SAN, NAS, Raid drives?

Stinja

Member
Can anyone recommend storage for Macs?

My girlfriend works from home quite a bit, and we have a number of computers, and she would like a mechanism to store data centrally. Pinning down a definitive answer wasnt very helpful... :rolleyes: So on the one hand she says she'd just like backup capacity (easy buy a bunch of USB HDDs), but i think what she'd really like is a separate file-storage system, essentially allowing all data to be saved not on local machines but with more redundancy elsewhere, and available on the network to all our PCs (personal computers that is, not PC-windows computers).

I've only worked with Windows servers (Raid 1 and 5) and only use OSX for websurfing, so dont really know what options and suitability there is for Macs, but i'm not incompetent when it comes to computing (i think). Budget would be around £500, and we have spare old powerbooks (G4s) and an iMac (G3 DV SE?) as a potential (crappy) base for a file server.

So what's the best way of getting 1TB+ for OSX with decent data redundancy? Do you need OSX Server?
 

richard plumb

Distinguished Member
and still consider having a separate backup you take offsite. No point having redundancy if you get burgled or there is a fire.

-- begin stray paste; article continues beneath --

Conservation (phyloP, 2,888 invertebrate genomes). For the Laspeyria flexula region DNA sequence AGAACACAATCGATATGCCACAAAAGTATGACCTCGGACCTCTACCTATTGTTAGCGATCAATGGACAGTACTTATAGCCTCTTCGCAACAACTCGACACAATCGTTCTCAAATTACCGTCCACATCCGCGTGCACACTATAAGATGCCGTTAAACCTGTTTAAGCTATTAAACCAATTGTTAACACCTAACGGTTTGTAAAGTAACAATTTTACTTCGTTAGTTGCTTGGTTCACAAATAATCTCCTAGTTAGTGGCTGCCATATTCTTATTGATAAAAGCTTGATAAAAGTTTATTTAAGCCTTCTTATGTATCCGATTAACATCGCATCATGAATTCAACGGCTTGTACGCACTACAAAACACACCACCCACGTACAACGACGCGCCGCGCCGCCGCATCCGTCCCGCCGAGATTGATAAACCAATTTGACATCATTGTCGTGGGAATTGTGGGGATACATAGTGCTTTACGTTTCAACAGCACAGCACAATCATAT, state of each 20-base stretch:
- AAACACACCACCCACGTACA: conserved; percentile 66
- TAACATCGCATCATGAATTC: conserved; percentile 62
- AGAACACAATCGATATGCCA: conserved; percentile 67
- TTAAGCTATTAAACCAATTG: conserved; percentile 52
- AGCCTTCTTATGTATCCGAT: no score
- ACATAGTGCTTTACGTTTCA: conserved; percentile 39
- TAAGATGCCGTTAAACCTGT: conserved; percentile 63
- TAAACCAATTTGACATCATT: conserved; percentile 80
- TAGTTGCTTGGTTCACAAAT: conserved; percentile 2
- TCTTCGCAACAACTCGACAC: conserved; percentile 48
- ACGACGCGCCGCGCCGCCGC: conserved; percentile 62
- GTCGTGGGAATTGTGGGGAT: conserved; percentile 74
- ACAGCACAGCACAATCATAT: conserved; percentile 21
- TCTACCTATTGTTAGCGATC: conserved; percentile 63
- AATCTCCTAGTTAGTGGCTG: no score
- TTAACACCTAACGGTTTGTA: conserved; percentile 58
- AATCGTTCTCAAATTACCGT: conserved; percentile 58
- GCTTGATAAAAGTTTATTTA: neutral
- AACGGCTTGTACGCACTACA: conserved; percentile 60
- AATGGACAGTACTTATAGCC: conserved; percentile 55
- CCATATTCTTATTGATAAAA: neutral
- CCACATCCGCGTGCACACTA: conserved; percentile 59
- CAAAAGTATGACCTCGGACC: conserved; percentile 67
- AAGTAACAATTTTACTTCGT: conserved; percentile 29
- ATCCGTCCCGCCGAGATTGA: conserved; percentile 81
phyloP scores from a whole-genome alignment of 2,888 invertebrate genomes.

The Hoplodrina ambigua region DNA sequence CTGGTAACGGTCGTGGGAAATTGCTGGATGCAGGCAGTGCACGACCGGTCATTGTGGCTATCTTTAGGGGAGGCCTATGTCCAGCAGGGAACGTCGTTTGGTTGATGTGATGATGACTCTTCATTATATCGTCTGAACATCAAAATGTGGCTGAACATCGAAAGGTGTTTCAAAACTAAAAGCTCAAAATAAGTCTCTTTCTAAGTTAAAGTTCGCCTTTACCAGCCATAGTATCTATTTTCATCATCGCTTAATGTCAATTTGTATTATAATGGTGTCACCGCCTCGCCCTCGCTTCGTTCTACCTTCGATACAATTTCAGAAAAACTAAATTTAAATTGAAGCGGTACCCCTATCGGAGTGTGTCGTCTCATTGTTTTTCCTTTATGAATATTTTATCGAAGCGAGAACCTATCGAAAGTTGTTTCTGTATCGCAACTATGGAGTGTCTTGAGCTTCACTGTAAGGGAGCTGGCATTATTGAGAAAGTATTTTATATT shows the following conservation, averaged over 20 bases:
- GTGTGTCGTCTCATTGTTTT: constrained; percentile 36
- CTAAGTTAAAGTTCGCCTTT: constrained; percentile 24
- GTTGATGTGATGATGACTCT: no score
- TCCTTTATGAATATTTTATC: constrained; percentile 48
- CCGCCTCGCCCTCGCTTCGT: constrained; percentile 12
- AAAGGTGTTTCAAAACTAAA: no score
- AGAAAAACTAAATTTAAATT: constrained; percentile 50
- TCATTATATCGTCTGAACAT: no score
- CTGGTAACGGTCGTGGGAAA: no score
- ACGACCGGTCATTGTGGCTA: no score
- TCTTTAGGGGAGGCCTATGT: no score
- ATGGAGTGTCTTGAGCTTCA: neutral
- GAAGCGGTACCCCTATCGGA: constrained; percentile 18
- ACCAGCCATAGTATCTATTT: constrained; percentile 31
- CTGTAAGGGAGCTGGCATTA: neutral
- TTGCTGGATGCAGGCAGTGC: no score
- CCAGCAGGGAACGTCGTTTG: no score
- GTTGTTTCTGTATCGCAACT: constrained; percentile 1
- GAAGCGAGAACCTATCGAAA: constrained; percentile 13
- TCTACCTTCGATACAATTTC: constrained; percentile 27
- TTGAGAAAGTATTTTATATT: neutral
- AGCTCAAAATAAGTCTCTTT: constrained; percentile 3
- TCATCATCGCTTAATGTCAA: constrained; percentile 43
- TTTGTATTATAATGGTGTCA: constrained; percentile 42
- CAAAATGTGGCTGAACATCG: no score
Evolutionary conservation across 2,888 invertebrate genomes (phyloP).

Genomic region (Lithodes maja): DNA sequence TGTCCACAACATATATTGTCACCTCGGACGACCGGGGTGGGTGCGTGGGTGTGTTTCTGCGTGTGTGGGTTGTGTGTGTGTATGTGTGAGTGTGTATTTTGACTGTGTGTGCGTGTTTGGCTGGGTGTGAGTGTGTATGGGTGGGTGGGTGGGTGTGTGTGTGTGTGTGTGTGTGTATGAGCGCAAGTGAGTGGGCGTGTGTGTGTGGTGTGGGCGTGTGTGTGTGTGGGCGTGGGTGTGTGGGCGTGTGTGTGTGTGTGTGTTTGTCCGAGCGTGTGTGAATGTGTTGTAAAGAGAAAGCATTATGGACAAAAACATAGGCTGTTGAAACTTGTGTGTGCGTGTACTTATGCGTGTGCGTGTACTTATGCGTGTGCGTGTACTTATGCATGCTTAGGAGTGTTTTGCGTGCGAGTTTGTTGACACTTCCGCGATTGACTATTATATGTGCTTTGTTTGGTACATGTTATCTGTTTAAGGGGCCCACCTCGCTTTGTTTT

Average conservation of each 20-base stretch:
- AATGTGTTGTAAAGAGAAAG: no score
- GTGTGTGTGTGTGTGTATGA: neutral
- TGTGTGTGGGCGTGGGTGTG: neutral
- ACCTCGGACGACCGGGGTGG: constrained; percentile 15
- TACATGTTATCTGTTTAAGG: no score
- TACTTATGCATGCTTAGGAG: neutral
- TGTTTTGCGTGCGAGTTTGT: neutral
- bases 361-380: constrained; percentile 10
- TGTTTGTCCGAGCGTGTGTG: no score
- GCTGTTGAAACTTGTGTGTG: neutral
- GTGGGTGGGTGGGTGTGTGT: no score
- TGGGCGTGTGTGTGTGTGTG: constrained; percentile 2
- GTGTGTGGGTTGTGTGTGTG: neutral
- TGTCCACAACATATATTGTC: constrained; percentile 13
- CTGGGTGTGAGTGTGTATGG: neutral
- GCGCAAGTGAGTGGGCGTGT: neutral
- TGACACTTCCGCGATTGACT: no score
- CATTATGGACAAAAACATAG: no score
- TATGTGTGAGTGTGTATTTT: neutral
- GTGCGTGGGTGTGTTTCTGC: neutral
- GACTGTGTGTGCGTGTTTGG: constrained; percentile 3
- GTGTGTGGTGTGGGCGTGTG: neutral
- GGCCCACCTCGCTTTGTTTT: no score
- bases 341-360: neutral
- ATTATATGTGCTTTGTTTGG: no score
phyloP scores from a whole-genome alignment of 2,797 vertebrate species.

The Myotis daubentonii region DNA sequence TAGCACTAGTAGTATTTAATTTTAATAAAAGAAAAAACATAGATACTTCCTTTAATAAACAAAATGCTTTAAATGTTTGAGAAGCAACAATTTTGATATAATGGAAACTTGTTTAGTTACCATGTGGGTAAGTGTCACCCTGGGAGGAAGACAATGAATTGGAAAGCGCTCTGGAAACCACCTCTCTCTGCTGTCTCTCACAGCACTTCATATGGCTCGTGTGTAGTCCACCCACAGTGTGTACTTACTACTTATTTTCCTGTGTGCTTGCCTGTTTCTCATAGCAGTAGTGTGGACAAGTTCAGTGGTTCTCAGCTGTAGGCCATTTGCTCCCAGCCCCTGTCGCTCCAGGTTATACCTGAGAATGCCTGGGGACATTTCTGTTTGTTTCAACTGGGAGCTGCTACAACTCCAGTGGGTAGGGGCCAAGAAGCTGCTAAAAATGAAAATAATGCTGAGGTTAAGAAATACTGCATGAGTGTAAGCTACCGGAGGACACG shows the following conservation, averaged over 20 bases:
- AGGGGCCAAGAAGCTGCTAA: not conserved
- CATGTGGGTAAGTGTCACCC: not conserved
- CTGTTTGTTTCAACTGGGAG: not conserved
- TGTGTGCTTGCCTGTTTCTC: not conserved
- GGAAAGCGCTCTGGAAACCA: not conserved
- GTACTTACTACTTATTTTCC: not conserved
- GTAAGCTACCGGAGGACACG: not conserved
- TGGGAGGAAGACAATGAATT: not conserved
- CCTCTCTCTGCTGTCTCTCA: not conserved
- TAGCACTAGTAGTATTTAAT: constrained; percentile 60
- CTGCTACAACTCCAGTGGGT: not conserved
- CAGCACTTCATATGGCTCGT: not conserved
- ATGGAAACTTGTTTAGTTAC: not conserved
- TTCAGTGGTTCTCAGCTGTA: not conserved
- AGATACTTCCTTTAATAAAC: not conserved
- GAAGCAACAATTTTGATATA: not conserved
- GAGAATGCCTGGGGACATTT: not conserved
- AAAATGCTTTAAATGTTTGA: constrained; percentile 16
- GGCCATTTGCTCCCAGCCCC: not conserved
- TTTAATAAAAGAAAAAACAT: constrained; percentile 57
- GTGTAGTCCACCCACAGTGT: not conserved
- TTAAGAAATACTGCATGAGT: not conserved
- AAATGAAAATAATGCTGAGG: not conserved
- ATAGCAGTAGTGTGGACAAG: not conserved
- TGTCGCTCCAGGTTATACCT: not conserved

Chester

Well-known Member
I have to agree with Richard here. You're looking for a solution that can give you storage available on a network, and then I advise you duplicate this off-site. Incidentally, you didn't say what your content was or what version of OS X your day-to-day Macs are running.

I think your most powerful Mac should be nominated as a host. I'd go for 3 USB attached terabyte drives. One holding your current/live backups through a sharepoint available on your network, and the other two for off-site swaps that you copy the incrementals from the live backups to. Not sure what software you could use to do this - anyone make any suggestions?

Also, if the configuration of your day-to-day Macs is important to store for recovery purposes (and if you're going to these lengths then I'd suggest it is), you need something that's going to perform imaging/cloning/system backups. SuperDuper is recommended by many users here and is certainly something I will be adding to my software collection.


Off at a tangent, I've just been looking at the Drobo site. I remember when the product was launched that we (at work) were very interested in its ability to offer scalable redundant storage in a small office, but it wasn't available as a NAS solution at that time, and we were a little worried about how to back it up. Things have moved on a little since then as their Roboshare product makes a NAS box out of Robo. It does this by offering gigabit Ethernet access, I'd guess authentication protection, and then attach the USB connection to the Drobo. That's quite a few topology changes there and I wouldn't be convinced about performance until reading some results. I don't think their claimed 20MB/sec could be sustained and largely falls down to the drives used unfortunately, leading to lots of caveats.